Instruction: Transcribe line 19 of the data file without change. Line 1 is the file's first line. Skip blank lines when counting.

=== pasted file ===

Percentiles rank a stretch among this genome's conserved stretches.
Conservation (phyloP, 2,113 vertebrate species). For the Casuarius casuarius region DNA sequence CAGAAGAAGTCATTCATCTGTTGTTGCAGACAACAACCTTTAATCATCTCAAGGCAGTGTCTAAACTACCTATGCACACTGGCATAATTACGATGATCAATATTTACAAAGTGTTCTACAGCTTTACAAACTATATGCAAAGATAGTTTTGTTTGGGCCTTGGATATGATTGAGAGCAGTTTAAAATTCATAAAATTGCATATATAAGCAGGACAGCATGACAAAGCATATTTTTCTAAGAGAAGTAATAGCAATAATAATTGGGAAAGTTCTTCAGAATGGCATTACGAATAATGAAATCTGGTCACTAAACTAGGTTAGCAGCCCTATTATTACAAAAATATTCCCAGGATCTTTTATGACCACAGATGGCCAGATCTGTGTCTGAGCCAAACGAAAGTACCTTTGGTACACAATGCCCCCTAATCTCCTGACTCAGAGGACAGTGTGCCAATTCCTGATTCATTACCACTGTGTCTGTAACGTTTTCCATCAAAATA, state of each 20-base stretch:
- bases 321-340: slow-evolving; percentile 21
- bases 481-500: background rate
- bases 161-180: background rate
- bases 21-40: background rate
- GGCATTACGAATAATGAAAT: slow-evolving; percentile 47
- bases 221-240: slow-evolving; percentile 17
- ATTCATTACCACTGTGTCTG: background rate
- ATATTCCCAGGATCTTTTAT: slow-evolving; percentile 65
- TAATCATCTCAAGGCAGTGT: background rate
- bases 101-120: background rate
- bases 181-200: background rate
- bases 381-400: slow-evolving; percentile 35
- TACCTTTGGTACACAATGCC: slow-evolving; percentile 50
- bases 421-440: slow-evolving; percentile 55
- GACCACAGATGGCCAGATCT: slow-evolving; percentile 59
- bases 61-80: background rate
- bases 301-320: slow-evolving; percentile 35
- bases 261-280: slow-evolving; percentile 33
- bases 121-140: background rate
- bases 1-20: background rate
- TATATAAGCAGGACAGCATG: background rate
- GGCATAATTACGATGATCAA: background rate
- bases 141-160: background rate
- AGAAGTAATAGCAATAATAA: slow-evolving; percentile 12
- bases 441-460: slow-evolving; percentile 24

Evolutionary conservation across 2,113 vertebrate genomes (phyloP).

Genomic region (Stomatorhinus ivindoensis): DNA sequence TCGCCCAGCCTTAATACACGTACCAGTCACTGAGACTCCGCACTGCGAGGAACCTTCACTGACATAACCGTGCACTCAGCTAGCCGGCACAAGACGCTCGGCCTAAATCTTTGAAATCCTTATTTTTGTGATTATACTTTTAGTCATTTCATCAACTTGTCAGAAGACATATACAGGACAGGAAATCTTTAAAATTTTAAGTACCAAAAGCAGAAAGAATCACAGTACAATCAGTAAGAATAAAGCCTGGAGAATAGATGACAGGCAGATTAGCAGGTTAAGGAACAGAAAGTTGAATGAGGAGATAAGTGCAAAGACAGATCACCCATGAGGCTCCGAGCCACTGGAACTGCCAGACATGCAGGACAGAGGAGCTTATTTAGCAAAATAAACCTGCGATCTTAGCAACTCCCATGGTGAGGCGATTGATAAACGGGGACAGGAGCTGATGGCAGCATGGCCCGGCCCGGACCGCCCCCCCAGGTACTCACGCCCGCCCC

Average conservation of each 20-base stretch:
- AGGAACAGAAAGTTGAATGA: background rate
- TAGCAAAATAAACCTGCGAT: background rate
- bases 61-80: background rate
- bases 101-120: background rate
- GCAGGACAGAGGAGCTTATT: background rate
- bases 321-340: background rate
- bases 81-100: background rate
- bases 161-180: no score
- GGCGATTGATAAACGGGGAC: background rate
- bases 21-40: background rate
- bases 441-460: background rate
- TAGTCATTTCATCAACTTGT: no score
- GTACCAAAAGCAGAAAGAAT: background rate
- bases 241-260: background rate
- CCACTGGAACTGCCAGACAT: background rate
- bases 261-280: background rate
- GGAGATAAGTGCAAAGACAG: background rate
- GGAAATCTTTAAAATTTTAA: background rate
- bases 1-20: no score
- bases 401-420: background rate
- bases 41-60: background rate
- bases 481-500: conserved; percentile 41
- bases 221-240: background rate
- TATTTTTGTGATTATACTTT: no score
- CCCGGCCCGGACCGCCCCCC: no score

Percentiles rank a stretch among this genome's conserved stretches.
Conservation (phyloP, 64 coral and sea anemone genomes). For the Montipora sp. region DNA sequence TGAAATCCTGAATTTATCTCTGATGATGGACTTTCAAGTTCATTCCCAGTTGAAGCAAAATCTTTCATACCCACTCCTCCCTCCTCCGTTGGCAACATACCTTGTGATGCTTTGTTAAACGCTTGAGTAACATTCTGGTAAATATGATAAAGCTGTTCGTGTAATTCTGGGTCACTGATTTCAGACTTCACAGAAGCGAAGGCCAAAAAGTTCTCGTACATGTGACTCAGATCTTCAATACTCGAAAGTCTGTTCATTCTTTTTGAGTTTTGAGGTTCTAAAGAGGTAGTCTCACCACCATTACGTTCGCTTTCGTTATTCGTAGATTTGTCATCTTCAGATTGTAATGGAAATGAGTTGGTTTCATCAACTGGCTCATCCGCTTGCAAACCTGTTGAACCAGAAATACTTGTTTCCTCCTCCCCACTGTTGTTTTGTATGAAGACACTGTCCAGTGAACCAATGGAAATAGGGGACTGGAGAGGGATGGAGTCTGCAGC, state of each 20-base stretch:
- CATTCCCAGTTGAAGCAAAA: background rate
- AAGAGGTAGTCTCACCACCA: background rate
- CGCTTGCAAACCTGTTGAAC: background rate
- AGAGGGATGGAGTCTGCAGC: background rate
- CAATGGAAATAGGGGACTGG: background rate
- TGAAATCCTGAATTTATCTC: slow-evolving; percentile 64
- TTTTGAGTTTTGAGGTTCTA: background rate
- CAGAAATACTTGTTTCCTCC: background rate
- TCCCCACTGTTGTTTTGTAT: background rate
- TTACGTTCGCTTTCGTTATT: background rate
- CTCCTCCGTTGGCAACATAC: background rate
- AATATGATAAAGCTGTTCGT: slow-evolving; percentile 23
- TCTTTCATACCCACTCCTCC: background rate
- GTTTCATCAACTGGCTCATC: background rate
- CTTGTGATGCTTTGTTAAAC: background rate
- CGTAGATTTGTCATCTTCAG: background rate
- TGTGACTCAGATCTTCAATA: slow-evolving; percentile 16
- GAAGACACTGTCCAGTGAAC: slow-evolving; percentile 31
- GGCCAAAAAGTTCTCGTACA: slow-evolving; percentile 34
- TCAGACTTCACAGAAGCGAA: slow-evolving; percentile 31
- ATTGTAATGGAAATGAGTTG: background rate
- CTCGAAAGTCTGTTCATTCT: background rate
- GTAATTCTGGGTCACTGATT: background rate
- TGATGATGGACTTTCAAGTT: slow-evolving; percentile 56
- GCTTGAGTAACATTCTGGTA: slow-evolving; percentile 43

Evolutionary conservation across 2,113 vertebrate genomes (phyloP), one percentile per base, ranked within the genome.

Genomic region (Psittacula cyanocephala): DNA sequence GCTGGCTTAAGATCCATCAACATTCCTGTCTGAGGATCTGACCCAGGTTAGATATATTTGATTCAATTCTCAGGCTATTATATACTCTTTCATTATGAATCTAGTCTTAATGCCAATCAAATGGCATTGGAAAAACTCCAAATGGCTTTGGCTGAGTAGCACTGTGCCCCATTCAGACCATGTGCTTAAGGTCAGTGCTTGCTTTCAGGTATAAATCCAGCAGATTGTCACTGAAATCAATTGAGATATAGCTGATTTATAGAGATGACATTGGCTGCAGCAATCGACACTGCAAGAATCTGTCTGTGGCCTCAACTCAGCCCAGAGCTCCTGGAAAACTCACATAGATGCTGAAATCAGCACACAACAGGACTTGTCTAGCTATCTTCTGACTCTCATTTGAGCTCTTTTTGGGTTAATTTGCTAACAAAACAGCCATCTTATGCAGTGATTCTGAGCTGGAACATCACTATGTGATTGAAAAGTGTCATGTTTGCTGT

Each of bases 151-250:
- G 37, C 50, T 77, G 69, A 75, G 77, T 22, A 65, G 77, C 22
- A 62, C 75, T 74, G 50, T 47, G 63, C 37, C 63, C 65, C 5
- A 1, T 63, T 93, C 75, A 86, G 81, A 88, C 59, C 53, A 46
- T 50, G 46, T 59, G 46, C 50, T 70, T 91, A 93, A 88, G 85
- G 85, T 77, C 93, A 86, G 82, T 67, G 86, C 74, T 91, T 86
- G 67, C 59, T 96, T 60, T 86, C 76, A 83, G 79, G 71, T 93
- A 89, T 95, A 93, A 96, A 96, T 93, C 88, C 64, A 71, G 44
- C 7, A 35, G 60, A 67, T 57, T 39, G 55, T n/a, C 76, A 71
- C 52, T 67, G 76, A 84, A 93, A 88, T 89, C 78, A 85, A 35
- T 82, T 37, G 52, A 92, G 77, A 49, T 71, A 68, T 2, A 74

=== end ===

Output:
- bases 301-320: slow-evolving; percentile 35